SPM is one of the most comprehensive Kafka monitoring solutions, capturing some 200 Kafka metrics, including Kafka Broker, Producer, and Consumer metrics. While lots of those metrics are useful, there is one particular metric everyone wants to monitor – Consumer Lag.
What is Consumer Lag?
When people talk about Kafka or about a Kafka cluster, they are typically referring to Kafka Brokers. You can think of a Kafka Broker as a Kafka server. A Broker is what actually stores and serves Kafka messages. Kafka Producers are applications that write messages into Kafka (Brokers). Kafka Consumers are applications that read messages from Kafka (Brokers).
Inside Kafka Brokers data is stored in one or more Topics, and each Topic consists of one or more Partitions. When writing data a Broker actually writes it into a specific Partition. As it writes data it keeps track of the last “write position” in each Partition. This is called Latest Offset also known as Log End Offset. Each Partition has its own independent Latest Offset.
Just like Brokers keep track of their write position in each Partition, each Consumer keeps track of “read position” in each Partition whose data it is consuming. That is, it keeps track of which data it has read. This is known as Consumer Offset. This Consumer Offset is periodically persisted (to ZooKeeper or a special Topic in Kafka itself) so it can survive Consumer crashes or unclean shutdowns and avoid re-consuming too much old data.
Kafka Consumer Lag and Read/Write Rates
In our diagram above we can see yellow bars, which represents the rate at which Brokers are writing messages created by Producers. The orange bars represent the rate at which Consumers are consuming messages from Brokers. The rates look roughly equal – and they need to be, otherwise the Consumers will fall behind. However, there is always going to be some delay between the moment a message is written and the moment it is consumed. Reads are always going to be lagging behind writes, and that is what we call Consumer Lag. The Consumer Lag is simply the delta between the Latest Offset and Consumer Offset.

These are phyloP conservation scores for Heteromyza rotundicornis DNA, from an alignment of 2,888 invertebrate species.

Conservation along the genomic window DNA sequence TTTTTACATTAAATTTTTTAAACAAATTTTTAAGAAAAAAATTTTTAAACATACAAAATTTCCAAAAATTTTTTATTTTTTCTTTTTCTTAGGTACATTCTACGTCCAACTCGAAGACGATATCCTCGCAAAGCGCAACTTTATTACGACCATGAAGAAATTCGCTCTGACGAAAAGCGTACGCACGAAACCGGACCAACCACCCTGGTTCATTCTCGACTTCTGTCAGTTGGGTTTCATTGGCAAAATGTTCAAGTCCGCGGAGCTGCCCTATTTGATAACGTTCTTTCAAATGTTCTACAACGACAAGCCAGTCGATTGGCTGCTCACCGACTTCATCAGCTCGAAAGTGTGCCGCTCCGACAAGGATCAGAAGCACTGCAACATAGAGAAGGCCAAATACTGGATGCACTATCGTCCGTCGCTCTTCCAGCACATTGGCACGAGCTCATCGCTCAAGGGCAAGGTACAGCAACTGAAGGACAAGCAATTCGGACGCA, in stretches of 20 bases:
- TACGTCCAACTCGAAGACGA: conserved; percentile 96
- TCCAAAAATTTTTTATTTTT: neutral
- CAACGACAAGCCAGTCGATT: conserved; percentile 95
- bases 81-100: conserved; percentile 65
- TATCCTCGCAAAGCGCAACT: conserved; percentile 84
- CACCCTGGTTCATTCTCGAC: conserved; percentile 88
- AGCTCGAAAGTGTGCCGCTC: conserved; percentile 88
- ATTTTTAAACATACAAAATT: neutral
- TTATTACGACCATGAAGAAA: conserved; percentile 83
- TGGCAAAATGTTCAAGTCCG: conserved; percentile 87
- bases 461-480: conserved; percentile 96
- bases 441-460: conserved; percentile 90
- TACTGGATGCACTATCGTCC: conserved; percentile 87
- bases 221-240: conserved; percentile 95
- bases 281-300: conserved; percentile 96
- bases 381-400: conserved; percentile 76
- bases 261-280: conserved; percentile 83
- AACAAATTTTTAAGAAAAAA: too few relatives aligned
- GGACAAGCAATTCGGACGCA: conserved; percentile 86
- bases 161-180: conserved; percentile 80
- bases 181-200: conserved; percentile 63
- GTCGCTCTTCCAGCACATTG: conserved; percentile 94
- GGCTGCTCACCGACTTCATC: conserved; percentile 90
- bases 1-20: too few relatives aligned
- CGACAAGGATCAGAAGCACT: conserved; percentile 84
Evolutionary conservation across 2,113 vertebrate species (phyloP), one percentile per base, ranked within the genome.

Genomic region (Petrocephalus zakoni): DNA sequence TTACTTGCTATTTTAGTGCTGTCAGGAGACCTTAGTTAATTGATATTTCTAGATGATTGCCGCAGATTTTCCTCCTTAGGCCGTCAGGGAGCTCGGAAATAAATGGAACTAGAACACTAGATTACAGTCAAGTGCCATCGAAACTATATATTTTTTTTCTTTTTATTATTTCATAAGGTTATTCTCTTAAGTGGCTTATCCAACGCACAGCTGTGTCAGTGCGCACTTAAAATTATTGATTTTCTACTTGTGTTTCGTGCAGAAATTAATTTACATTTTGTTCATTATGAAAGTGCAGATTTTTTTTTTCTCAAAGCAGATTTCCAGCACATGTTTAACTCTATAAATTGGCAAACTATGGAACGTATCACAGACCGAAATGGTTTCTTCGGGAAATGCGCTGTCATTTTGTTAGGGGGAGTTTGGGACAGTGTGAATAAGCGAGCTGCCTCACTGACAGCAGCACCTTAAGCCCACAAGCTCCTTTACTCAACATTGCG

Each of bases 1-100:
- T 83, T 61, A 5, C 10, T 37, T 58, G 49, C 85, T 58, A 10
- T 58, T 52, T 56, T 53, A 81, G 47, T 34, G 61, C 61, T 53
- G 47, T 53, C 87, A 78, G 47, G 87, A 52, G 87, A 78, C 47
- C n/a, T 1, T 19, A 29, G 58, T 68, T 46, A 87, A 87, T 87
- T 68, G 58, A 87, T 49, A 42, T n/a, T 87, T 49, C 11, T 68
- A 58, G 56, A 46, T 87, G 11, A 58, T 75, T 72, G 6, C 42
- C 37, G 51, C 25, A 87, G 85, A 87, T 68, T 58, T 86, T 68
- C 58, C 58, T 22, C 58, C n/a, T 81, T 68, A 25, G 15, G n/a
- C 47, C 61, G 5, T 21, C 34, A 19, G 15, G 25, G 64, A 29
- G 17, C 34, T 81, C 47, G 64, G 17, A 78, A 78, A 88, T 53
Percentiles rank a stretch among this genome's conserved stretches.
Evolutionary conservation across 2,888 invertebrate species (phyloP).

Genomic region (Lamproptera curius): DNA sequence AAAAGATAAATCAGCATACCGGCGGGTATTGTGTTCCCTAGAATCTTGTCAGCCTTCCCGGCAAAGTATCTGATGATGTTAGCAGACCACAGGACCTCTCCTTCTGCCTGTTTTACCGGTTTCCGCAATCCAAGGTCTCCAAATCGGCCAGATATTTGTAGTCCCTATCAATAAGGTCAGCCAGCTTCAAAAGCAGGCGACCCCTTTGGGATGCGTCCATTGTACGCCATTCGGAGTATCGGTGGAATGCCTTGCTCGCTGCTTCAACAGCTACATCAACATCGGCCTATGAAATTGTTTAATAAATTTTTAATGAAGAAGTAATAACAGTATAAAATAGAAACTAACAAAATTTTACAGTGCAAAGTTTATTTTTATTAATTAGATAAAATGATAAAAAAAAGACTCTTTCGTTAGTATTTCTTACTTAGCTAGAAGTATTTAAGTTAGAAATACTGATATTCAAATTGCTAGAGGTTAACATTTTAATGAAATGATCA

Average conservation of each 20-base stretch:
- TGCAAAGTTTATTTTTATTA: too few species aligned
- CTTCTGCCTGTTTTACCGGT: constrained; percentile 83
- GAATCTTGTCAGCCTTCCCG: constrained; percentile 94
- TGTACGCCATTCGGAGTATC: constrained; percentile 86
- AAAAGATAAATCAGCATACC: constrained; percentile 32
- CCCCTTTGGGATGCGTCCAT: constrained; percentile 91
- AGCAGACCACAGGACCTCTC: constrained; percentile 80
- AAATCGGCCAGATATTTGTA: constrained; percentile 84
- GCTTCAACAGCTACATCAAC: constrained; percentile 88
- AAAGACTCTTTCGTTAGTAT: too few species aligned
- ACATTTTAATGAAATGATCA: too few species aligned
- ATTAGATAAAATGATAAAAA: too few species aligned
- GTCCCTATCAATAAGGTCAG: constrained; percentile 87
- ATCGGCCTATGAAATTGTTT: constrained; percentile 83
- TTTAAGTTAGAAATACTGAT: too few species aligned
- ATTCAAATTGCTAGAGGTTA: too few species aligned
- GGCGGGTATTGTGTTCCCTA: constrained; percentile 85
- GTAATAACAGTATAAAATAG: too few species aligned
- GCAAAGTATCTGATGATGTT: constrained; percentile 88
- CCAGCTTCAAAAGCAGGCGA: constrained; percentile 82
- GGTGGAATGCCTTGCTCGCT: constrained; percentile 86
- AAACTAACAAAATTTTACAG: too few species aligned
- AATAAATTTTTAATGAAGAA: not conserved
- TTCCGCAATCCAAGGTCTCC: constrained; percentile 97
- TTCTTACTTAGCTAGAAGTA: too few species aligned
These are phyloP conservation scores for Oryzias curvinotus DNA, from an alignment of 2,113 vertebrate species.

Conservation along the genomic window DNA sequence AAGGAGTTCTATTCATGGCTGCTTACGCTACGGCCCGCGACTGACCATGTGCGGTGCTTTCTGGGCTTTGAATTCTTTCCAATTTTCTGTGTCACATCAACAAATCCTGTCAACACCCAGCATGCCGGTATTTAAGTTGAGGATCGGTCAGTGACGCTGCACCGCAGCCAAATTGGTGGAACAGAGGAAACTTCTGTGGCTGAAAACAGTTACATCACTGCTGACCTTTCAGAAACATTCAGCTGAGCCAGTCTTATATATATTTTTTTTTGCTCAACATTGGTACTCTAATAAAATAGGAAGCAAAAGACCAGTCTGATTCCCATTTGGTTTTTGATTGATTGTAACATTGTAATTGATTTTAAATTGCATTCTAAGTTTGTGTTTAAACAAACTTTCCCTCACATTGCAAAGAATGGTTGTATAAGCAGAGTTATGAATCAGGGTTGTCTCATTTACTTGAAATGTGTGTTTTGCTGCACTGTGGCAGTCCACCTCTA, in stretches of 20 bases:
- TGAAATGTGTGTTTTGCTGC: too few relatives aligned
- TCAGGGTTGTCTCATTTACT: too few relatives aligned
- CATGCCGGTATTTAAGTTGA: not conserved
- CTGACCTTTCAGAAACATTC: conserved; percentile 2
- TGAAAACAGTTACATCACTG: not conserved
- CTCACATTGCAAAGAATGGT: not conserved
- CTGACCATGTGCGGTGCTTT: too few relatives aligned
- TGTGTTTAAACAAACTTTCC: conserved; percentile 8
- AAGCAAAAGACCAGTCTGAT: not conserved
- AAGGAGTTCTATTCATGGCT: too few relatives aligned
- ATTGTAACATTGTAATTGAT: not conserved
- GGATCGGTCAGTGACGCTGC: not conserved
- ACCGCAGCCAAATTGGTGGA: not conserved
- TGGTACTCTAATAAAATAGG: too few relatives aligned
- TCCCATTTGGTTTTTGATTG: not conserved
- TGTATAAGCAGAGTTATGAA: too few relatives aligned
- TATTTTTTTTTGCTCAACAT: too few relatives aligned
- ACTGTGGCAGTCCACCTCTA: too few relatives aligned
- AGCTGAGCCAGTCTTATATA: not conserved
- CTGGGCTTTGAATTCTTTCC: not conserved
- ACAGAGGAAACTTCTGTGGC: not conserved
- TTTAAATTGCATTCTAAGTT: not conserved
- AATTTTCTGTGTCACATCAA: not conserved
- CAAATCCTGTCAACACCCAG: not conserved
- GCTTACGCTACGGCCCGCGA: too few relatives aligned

Why is Consumer Lag Important?
Many applications today are based on being able to process (near) real-time data. Think about performance monitoring system like SPM or log management service like Logsene. They continuously process infinite streams of near real-time data. If they were to show you metrics or logs with too much delay – if the Consumer Lag were too big – they’d be nearly useless. This Consumer Lag tells us how far behind each Consumer (Group) is in each Partition. The smaller the lag the more real-time the data consumption.
Monitoring Read and Write Rates
Kafka Consumer Lag and Broker Offset Changes
As we just learned the delta between the Latest Offset and the Consumer Offset is what gives us the Consumer Lag. In the above chart from SPM you may have noticed a few other metrics:
- Broker Write Rate
- Consume Rate
- Broker Earliest Offset Changes
The rate metrics are derived metrics. If you look at Kafka’s metrics you won’t find them there. Under the hood SPM collects a few metrics with various offsets from which these rates are computed. In addition, it charts Broker Earliest Offset Changes, which is the earliest known offset in each Broker’s Partition. Put another way, this offset is the offset of the oldest message in a Partition. While this offset alone may not be super useful, knowing how it’s changing could be handy when things go awry. Data in Kafka has has a certain TTL (Time To Live) to allow for easy purging of old data. This purging is performed by Kafka itself. Every time such purging kicks in the offset of the oldest data changes. SPM’s Broker Earliest Offset Change surfaces this information for your monitoring pleasure. This metric gives you an idea how often purges are happening and how many messages they’ve removed each time they ran.
There are several Kafka monitoring tools out there that, like LinkedIn’s Burrow, whose Offset and Consumer Lag monitoring approach is used in SPM. If you need a good Kafka monitoring solution, give SPM a go. Ship your Kafka and other logs into Logsene and you’ve got yourself a DevOps solution that will make troubleshooting easy instead of dreadful.